In rebuttal, John Coffin, Ph.D. (Department of Molecular Biology and Microbiology, Tufts University, Boston), noted that the above results have yet to be reproduced elsewhere. "Indeed, XMRV is now considered by most virologists to be the consequence of a collection of artifacts originating from endogenous murine leukemia viruses prevalent in laboratory and wild mice."

Another highlight of the morning was a presentation by Harvey Moldofsky, M.D. (Professor Emeritus, Faculty of Medicine, University of Toronto), on the widespread musculoskeletal pain, fatigue, depression and disordered sleep associated with Chronic Post-SARS Syndrome. The effects of this syndrome are quite similar to those of ME/CFS and fibromyalgia. The existence of this syndrome would seem to imply the possibility that ME/CFS and fibromyalgia may themselves be the result of a viral infection.

The afternoon was marked by a lively - and at times light-hearted - debate on the necessity of "tender points" in diagnosing ME/CFS and fibromyalgia. (Testing for tender points is demanded by many insurance providers in determining the validity of long term benefit claims.) While there was technically a "for" and "against" side, neither was fully convinced of the necessity of tender points.

Roland Staud, M.D. (Professor, University of Florida, Gainsville), argued that tender points have value for research, but conceded that "for clinical purposes, however, tender points seem to provide little mechanistic information about an individual's pain and associated symptoms."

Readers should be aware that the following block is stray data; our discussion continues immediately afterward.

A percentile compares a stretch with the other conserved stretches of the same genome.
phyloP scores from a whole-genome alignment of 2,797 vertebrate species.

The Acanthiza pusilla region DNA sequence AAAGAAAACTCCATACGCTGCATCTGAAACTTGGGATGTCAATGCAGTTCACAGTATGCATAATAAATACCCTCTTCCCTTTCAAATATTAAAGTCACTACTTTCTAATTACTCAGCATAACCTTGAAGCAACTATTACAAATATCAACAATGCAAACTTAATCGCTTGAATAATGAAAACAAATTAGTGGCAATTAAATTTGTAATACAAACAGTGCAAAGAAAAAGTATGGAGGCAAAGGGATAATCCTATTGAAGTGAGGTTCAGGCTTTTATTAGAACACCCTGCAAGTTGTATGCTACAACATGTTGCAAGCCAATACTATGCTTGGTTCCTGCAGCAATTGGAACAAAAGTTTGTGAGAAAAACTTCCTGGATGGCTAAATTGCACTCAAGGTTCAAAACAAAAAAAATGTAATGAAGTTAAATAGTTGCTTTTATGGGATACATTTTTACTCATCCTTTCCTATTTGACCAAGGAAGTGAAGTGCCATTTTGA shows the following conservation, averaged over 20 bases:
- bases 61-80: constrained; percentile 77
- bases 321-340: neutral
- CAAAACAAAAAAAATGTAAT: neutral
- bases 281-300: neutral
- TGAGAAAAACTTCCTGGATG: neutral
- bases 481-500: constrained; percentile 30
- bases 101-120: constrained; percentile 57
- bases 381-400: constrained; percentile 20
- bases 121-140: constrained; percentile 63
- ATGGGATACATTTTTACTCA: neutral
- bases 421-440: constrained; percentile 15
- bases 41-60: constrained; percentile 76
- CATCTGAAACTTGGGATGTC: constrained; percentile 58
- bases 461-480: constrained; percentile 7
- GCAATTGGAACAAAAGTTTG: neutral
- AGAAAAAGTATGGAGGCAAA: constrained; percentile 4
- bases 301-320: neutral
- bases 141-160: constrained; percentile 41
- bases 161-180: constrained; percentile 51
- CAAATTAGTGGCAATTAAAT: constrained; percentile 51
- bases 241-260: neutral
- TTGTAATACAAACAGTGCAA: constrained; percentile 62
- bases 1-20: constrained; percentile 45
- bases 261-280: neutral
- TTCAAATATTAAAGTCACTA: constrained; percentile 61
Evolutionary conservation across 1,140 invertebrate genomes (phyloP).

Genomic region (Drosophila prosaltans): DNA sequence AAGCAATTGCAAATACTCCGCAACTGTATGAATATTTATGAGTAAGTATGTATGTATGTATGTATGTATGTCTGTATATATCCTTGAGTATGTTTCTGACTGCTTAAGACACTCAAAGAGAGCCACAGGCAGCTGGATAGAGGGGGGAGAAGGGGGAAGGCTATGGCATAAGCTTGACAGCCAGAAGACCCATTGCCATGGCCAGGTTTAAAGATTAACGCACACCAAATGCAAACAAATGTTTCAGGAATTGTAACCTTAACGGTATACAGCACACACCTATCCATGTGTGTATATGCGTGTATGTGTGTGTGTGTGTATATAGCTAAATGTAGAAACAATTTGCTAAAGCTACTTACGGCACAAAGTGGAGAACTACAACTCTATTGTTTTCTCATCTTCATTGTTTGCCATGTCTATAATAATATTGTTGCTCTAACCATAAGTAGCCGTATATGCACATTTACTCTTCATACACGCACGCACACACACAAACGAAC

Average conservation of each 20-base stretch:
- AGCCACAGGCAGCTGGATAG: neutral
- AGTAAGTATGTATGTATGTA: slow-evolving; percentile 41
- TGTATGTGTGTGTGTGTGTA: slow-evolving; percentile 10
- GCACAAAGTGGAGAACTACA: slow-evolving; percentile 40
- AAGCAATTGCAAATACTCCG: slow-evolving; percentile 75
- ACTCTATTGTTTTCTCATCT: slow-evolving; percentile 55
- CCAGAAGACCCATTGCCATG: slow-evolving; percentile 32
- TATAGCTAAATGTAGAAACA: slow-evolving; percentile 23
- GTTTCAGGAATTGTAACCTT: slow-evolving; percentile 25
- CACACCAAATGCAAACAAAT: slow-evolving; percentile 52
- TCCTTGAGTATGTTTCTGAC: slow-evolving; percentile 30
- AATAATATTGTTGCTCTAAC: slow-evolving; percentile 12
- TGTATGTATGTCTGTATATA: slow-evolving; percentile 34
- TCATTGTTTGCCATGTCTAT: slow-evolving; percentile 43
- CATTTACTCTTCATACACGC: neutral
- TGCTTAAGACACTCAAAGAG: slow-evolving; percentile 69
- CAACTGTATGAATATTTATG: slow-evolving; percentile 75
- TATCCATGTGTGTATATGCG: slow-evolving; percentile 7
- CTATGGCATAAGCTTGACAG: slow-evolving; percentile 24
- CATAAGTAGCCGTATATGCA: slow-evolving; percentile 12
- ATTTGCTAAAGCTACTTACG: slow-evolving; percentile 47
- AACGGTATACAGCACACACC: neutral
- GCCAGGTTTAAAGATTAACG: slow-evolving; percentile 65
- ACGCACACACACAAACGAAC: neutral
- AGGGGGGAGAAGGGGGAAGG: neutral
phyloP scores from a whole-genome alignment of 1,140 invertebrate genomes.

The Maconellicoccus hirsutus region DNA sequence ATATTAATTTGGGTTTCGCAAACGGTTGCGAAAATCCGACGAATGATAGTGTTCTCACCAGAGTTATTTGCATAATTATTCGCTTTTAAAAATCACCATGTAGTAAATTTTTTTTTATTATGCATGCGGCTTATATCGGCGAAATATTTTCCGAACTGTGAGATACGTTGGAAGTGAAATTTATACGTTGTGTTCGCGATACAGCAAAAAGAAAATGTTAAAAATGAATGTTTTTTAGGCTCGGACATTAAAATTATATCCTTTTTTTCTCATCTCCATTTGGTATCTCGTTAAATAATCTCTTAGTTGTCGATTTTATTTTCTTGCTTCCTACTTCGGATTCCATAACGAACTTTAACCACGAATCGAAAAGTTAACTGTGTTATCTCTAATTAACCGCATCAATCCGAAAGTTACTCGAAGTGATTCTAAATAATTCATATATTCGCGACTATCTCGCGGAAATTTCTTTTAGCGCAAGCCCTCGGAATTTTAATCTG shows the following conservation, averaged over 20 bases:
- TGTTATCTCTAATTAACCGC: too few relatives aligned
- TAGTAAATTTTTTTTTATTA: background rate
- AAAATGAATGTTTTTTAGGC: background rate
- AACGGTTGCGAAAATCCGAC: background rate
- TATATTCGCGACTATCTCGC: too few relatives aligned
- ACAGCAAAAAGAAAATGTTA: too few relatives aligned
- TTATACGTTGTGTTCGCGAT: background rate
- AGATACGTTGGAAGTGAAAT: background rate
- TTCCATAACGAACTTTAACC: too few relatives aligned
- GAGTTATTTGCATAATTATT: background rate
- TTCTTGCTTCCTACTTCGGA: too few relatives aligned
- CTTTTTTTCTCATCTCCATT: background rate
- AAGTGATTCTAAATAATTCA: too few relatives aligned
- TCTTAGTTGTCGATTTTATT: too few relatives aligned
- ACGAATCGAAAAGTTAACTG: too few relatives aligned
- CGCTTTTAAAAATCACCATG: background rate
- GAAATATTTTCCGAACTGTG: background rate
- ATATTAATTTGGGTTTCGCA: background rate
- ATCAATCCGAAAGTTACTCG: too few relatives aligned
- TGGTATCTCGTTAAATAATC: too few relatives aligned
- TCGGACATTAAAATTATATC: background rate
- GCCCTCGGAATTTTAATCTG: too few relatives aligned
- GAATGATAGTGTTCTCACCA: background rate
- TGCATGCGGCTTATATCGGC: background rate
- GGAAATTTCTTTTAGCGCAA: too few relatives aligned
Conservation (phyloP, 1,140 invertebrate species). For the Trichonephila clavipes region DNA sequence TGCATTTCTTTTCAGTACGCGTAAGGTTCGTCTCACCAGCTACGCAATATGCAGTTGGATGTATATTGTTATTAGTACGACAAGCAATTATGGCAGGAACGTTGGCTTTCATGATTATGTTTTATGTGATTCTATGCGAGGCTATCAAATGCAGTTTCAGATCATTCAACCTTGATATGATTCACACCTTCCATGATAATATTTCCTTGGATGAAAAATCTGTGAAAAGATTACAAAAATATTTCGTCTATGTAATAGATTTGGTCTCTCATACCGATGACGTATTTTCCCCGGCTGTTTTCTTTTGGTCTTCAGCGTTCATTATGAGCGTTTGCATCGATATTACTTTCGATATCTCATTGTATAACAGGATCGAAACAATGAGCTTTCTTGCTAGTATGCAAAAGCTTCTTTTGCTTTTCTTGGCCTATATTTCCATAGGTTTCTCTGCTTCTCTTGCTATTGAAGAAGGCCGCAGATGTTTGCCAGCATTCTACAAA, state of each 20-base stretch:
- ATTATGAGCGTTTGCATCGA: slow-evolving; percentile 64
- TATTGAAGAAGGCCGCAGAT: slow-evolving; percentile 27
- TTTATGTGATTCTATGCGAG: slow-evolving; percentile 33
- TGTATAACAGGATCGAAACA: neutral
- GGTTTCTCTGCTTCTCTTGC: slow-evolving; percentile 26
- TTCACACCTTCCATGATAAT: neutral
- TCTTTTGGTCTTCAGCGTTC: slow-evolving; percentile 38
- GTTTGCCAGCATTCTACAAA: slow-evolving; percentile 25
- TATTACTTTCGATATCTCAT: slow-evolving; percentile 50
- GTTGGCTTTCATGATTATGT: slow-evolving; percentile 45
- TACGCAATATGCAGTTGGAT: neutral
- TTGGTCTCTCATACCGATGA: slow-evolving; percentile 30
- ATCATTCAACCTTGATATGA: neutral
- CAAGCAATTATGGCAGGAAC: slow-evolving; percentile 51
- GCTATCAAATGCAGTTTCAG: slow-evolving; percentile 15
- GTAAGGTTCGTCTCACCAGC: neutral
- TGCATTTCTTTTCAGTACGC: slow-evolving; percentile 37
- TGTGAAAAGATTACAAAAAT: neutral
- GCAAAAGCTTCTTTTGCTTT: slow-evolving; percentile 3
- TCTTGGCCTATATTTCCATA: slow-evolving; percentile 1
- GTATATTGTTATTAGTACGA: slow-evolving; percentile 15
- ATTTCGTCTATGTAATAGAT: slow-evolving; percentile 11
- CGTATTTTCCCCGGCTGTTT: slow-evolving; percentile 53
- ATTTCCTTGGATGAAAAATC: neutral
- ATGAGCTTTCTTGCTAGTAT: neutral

He reiterated the point, saying that "tender points were meant for research, but were taken over by insurance providers and clinicians." In 1990, when the use of tender points came into vogue, it "was a great advancement, but that's not to say we haven't moved on."

Daniel Clauw, M.D. (Professor of Anesthesiology, University of Michigan, Ann Arbor), provided a lively retort with a slide presentation entitled Ten Things I Hate about Tender Points, and also noted that it is easy for a subject to fake tender point symptoms. "I don't know one good thing tender points have done" for diagnosis, he said. "We have to push back when insurance companies ask us to do things not based on science."


 

September 24, 2011

Day Three Dispatch from the IACFS/ME Biennial International Conference: Translating Evidence into Practice

Day 3 of the conference kicked off with a discussion of case definitions for research and practice.

Bruce Carruthers, M.D. (a medical advisor with the National ME/FM Action Network) presented the 2003 Canadian Consensus Criteria, which he co-authored, and is currently used worldwide as one of the standard definitions for ME/CFS. Dr. Carruthers said he hopes "that this case definition and its descendents will continue to emphasize both the clinical/epidemiological/research realms of observation and challenge all participants to integrate them into a mutual confirmation/deconfirmation process that characterizes clinical medicine, epidemiology and science in general."

Leonard Jason, Ph.D. (Professor, DePaul University, Chicago, IL) contrasted several competing case definitions, and concluded that the Fukuda (2004) definition, which is also widely used, may cast too wide a net, and that a narrower definition may be needed in order to isolate patients with "a more homogenous and severe symptomology and functional impairment."

Other sessions presented throughout the day included:

-the role of exercise challenge in testing and diagnosis,

-the latest research in immunology,

-new developments in pediatric ME/CFS, and

-new developments in epidemiology.

The IACFS/ME Awards Banquet was held in the evening, with the following awards presented: